“June 6th is commemorated with joy”

“June 6th is commemorated with joy”

In your opinion, is D-Day a historical event or above all symbolic?

D-Day is first and foremost a historical event. Indeed, that day, the Anglo-Americans finally opened the second front that Stalin had been demanding since 1942. Caught in a vice, the German Reich was cornered and the victory of the Allies was certain. That said, the event was also loaded with strong meaning, which has evolved over the years. Until 1984, it was mainly celebrated by the Anglo-Americans who implicitly showed Moscow that the democracies were able to form a coalition and that they were capable of projecting considerable forces. From 1984, “Overlord” (code name for the operation to reconquer Europe) changed meaning. The ceremonies extol peace and European construction, a message that President François Mitterrand carries and that his successors take up.

How do you explain the current tourist craze?

The Normandy Landings arouse unwavering interest. Firstly because France owes him its liberation. Then because this unprecedented operation has a strong dramaturgy: will the storm calm down? Will the Germans believe “Fortitude”, the disinformation plan launched to deceive them about the time and place of the Landings? Will they launch a counterattack? Finally, because this event is happy. Certainly, the Allied losses were not negligible, and the Normans paid a heavy price (20,000 victims for the region). But these losses are infinitely lower than during the Great War. For these reasons, June 6 is commemorated with joy. It would be impossible to do the same to celebrate Verdun or the liberation of Auschwitz.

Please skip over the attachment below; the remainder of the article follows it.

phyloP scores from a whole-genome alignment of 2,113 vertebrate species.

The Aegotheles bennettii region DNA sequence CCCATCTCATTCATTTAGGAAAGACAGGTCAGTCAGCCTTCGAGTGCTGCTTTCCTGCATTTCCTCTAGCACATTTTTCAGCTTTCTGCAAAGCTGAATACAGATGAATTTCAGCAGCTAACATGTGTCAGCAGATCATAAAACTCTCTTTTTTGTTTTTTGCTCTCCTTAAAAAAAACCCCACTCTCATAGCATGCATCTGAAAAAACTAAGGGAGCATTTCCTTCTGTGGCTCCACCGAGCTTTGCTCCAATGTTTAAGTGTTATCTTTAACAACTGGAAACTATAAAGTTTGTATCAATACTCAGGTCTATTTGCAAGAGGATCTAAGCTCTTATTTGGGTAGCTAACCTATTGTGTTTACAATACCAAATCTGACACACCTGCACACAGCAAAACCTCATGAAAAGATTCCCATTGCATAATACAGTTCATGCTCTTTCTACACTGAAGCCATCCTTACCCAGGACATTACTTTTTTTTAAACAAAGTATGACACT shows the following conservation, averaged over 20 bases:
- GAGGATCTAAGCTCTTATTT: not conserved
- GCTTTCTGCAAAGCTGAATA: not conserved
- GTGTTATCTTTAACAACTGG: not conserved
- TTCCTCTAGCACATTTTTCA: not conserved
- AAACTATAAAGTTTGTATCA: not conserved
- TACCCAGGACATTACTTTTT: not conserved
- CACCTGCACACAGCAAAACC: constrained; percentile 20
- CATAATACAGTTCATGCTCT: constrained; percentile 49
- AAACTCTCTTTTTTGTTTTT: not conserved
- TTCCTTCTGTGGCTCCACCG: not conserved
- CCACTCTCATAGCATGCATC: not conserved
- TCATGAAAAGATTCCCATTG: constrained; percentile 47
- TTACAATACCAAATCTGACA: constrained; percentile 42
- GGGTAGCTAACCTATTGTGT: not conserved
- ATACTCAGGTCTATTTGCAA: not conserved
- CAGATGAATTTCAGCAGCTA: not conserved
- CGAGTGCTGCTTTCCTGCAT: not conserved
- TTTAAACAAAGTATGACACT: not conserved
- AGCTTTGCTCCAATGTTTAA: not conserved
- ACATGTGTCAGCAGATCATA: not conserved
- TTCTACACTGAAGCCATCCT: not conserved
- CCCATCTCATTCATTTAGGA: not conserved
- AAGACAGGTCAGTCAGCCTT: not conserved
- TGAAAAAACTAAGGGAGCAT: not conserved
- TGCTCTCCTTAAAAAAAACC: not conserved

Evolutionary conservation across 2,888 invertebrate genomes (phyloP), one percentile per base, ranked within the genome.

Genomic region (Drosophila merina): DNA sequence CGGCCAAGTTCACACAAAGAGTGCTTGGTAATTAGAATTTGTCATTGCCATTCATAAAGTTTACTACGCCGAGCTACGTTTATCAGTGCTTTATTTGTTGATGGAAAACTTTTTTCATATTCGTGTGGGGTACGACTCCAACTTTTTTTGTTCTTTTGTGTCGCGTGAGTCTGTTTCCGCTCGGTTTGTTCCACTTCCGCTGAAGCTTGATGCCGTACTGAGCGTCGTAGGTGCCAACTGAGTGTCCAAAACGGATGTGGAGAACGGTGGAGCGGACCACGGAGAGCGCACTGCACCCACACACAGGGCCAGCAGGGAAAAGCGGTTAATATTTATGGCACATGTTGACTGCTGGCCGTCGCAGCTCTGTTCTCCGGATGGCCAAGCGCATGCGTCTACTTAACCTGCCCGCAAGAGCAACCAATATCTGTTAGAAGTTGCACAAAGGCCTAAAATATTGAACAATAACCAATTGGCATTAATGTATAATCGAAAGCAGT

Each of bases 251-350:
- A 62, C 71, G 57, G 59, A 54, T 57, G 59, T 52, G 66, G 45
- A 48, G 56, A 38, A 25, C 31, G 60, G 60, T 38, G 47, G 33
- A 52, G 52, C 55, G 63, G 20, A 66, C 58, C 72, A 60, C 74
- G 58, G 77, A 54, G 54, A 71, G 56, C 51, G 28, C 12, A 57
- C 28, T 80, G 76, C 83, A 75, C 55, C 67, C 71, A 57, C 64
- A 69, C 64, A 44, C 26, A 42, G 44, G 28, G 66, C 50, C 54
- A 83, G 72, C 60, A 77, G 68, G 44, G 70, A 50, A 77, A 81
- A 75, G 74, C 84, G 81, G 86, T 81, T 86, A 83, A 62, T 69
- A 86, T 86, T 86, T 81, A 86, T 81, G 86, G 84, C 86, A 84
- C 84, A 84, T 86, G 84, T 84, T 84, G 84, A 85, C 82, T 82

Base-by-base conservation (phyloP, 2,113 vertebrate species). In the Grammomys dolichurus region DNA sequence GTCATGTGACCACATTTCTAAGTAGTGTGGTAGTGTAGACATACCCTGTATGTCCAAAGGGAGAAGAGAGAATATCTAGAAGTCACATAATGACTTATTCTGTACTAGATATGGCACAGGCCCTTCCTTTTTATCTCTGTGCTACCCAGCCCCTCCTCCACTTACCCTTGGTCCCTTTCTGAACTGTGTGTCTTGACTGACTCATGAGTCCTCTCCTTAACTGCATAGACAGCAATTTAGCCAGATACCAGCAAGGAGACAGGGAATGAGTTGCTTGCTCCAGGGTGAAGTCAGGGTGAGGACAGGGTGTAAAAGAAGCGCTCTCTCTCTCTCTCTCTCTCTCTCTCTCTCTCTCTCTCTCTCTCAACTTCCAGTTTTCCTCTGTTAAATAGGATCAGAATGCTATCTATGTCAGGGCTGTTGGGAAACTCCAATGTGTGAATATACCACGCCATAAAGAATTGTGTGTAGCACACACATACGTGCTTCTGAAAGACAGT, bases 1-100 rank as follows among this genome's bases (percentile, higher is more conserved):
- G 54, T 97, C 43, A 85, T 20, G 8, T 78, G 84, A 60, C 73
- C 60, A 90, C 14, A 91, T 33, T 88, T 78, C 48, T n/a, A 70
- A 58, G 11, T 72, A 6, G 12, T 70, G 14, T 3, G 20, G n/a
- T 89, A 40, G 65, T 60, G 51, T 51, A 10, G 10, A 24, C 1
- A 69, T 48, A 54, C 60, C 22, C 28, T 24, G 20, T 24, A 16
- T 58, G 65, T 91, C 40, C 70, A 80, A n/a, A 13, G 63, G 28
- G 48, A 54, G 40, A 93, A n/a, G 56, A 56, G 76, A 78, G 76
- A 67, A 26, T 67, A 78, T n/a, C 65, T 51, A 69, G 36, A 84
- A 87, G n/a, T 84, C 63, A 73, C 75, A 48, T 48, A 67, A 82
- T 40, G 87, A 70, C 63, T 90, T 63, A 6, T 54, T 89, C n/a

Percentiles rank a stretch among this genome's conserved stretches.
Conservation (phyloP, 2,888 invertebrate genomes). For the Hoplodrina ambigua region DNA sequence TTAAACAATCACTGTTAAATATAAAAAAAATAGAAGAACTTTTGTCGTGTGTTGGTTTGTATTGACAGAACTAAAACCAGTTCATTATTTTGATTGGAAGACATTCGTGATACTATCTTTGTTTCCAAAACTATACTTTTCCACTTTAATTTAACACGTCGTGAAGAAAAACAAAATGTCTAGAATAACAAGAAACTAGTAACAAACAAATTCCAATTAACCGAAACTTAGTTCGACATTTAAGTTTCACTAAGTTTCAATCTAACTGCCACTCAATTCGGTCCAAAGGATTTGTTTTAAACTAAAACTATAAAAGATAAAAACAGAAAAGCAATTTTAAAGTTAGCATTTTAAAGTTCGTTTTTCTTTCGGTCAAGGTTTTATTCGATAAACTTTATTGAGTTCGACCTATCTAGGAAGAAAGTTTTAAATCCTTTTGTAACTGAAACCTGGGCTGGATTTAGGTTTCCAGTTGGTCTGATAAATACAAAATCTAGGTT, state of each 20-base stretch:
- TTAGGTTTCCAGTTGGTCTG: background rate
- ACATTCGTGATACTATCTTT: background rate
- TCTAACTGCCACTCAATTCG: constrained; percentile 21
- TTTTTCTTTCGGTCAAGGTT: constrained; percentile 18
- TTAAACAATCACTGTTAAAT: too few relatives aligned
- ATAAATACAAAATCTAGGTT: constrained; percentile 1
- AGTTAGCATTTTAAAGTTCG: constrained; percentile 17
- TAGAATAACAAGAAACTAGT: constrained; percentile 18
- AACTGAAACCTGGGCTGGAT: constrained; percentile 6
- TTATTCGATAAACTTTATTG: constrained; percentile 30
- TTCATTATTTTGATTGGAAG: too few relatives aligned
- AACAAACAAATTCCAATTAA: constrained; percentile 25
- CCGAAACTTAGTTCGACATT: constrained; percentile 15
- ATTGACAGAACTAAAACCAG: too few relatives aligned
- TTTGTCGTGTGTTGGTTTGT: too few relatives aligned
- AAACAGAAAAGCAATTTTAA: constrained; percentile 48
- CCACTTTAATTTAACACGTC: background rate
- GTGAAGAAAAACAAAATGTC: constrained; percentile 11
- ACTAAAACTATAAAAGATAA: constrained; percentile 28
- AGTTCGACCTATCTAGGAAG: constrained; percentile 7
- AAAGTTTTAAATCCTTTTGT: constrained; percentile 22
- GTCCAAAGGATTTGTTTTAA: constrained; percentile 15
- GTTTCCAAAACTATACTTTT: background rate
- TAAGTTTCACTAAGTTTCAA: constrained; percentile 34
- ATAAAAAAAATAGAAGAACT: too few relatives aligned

How do you see the future of these commemorations after the disappearance of the witnesses?

Without pretending to be a soothsayer, the symbolic and emotional force of June 6 will allow us to transcend the test of decades. I think commemorations have a bright future ahead of them. Of course, the witnesses will disappear. This story will therefore be less embodied. But that did not prevent us from commemorating the bicentenary of the Revolution nor the centenary of the Great War. We will have to reinvent the methods of celebration.

Do you find that museums do their job of transmission well?

The museum offering in Normandy is plethoric, and the worst (spectacular, commodification of memories, etc.) rubs shoulders with the best. But there is a lot of quality infrastructure – I am thinking, for example, of the Caen Memorial. Transmission also occurs through other vectors: video games, mangas, comics, etc. are a way of bringing the Landings into the present and reaching younger generations. We must not disdain them and accept that the forms of memory evolve over time.

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